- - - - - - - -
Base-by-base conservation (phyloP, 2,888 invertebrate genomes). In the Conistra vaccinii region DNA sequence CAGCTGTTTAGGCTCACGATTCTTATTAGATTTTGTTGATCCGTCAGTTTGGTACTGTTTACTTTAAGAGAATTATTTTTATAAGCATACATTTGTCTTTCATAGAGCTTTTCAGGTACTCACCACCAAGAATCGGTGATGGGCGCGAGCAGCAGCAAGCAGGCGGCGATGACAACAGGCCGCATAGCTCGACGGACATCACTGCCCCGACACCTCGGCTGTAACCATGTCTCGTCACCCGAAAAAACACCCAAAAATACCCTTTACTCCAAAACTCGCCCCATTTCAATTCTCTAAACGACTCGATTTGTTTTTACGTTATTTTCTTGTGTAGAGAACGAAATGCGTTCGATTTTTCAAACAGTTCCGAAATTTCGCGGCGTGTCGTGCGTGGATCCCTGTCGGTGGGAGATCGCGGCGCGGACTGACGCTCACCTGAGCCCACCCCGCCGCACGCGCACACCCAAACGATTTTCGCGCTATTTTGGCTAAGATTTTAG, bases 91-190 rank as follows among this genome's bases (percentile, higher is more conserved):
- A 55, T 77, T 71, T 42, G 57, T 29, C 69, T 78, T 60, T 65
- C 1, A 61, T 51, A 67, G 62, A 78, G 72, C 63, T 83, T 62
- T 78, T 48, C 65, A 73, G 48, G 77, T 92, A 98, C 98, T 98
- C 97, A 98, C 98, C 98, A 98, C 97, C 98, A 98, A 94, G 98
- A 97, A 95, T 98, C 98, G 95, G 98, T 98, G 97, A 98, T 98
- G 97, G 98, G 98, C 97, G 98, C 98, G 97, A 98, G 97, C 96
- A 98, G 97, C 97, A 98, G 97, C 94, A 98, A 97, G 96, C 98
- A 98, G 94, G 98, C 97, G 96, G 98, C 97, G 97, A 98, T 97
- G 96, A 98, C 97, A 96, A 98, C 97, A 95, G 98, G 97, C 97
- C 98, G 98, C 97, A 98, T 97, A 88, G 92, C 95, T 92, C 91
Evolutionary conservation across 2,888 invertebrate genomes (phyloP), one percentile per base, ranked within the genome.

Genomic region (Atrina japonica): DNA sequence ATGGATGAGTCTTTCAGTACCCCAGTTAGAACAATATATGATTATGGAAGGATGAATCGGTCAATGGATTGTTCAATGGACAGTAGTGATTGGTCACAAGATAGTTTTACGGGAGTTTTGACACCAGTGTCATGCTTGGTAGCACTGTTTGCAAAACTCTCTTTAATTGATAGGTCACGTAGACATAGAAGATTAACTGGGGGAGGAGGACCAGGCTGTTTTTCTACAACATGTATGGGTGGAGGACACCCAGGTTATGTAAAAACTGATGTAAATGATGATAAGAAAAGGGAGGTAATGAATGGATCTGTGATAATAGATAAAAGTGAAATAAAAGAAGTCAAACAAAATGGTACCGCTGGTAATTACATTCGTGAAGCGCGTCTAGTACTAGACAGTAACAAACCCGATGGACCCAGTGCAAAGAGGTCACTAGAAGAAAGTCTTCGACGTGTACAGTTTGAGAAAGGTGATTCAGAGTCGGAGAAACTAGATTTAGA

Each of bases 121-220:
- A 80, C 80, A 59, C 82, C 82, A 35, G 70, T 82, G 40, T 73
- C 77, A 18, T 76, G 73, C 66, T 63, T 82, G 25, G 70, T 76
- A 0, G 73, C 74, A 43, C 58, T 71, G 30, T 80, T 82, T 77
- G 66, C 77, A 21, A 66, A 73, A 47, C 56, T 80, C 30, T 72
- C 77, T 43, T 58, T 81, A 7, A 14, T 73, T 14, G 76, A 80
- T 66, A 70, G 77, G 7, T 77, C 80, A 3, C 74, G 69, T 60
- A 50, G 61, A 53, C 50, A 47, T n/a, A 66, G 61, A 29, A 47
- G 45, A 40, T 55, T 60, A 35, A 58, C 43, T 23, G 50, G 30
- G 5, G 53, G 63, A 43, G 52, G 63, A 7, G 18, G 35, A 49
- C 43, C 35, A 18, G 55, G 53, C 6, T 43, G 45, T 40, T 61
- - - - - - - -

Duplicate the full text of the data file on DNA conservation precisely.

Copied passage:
Base-by-base conservation (phyloP, 2,888 invertebrate genomes). In the Conistra vaccinii region DNA sequence CAGCTGTTTAGGCTCACGATTCTTATTAGATTTTGTTGATCCGTCAGTTTGGTACTGTTTACTTTAAGAGAATTATTTTTATAAGCATACATTTGTCTTTCATAGAGCTTTTCAGGTACTCACCACCAAGAATCGGTGATGGGCGCGAGCAGCAGCAAGCAGGCGGCGATGACAACAGGCCGCATAGCTCGACGGACATCACTGCCCCGACACCTCGGCTGTAACCATGTCTCGTCACCCGAAAAAACACCCAAAAATACCCTTTACTCCAAAACTCGCCCCATTTCAATTCTCTAAACGACTCGATTTGTTTTTACGTTATTTTCTTGTGTAGAGAACGAAATGCGTTCGATTTTTCAAACAGTTCCGAAATTTCGCGGCGTGTCGTGCGTGGATCCCTGTCGGTGGGAGATCGCGGCGCGGACTGACGCTCACCTGAGCCCACCCCGCCGCACGCGCACACCCAAACGATTTTCGCGCTATTTTGGCTAAGATTTTAG, bases 91-190 rank as follows among this genome's bases (percentile, higher is more conserved):
- A 55, T 77, T 71, T 42, G 57, T 29, C 69, T 78, T 60, T 65
- C 1, A 61, T 51, A 67, G 62, A 78, G 72, C 63, T 83, T 62
- T 78, T 48, C 65, A 73, G 48, G 77, T 92, A 98, C 98, T 98
- C 97, A 98, C 98, C 98, A 98, C 97, C 98, A 98, A 94, G 98
- A 97, A 95, T 98, C 98, G 95, G 98, T 98, G 97, A 98, T 98
- G 97, G 98, G 98, C 97, G 98, C 98, G 97, A 98, G 97, C 96
- A 98, G 97, C 97, A 98, G 97, C 94, A 98, A 97, G 96, C 98
- A 98, G 94, G 98, C 97, G 96, G 98, C 97, G 97, A 98, T 97
- G 96, A 98, C 97, A 96, A 98, C 97, A 95, G 98, G 97, C 97
- C 98, G 98, C 97, A 98, T 97, A 88, G 92, C 95, T 92, C 91
Evolutionary conservation across 2,888 invertebrate genomes (phyloP), one percentile per base, ranked within the genome.

Genomic region (Atrina japonica): DNA sequence ATGGATGAGTCTTTCAGTACCCCAGTTAGAACAATATATGATTATGGAAGGATGAATCGGTCAATGGATTGTTCAATGGACAGTAGTGATTGGTCACAAGATAGTTTTACGGGAGTTTTGACACCAGTGTCATGCTTGGTAGCACTGTTTGCAAAACTCTCTTTAATTGATAGGTCACGTAGACATAGAAGATTAACTGGGGGAGGAGGACCAGGCTGTTTTTCTACAACATGTATGGGTGGAGGACACCCAGGTTATGTAAAAACTGATGTAAATGATGATAAGAAAAGGGAGGTAATGAATGGATCTGTGATAATAGATAAAAGTGAAATAAAAGAAGTCAAACAAAATGGTACCGCTGGTAATTACATTCGTGAAGCGCGTCTAGTACTAGACAGTAACAAACCCGATGGACCCAGTGCAAAGAGGTCACTAGAAGAAAGTCTTCGACGTGTACAGTTTGAGAAAGGTGATTCAGAGTCGGAGAAACTAGATTTAGA

Each of bases 121-220:
- A 80, C 80, A 59, C 82, C 82, A 35, G 70, T 82, G 40, T 73
- C 77, A 18, T 76, G 73, C 66, T 63, T 82, G 25, G 70, T 76
- A 0, G 73, C 74, A 43, C 58, T 71, G 30, T 80, T 82, T 77
- G 66, C 77, A 21, A 66, A 73, A 47, C 56, T 80, C 30, T 72
- C 77, T 43, T 58, T 81, A 7, A 14, T 73, T 14, G 76, A 80
- T 66, A 70, G 77, G 7, T 77, C 80, A 3, C 74, G 69, T 60
- A 50, G 61, A 53, C 50, A 47, T n/a, A 66, G 61, A 29, A 47
- G 45, A 40, T 55, T 60, A 35, A 58, C 43, T 23, G 50, G 30
- G 5, G 53, G 63, A 43, G 52, G 63, A 7, G 18, G 35, A 49
- C 43, C 35, A 18, G 55, G 53, C 6, T 43, G 45, T 40, T 61